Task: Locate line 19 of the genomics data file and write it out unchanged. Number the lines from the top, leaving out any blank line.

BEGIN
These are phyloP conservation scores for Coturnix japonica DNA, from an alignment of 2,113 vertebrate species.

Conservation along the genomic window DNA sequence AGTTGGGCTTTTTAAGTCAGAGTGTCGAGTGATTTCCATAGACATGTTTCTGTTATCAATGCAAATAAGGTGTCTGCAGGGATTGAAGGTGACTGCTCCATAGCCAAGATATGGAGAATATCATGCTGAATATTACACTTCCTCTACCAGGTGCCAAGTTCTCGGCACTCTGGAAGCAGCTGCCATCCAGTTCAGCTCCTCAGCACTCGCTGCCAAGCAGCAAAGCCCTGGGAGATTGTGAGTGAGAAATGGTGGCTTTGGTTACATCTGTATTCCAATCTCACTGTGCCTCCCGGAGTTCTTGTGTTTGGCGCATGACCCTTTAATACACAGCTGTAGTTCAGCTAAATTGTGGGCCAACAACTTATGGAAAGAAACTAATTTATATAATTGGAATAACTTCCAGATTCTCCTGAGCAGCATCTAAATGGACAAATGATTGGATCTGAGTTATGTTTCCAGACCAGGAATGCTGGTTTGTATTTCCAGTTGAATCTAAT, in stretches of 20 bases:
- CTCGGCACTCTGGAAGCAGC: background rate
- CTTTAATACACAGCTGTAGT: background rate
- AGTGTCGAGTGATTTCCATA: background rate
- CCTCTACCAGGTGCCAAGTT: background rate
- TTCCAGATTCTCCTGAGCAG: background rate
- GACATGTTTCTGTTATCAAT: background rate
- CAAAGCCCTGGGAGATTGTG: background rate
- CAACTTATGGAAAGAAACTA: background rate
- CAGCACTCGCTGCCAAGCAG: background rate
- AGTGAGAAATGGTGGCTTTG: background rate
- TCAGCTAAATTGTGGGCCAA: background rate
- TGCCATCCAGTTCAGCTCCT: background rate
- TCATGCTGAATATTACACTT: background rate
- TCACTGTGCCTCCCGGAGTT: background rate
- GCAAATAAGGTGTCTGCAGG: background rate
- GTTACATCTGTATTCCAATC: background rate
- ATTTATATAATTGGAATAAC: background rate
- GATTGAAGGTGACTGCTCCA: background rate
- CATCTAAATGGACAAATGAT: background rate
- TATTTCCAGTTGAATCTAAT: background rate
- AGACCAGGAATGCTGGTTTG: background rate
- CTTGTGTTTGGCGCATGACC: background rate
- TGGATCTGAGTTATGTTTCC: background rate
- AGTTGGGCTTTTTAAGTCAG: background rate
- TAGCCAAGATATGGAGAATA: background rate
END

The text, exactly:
- ATTTATATAATTGGAATAAC: background rate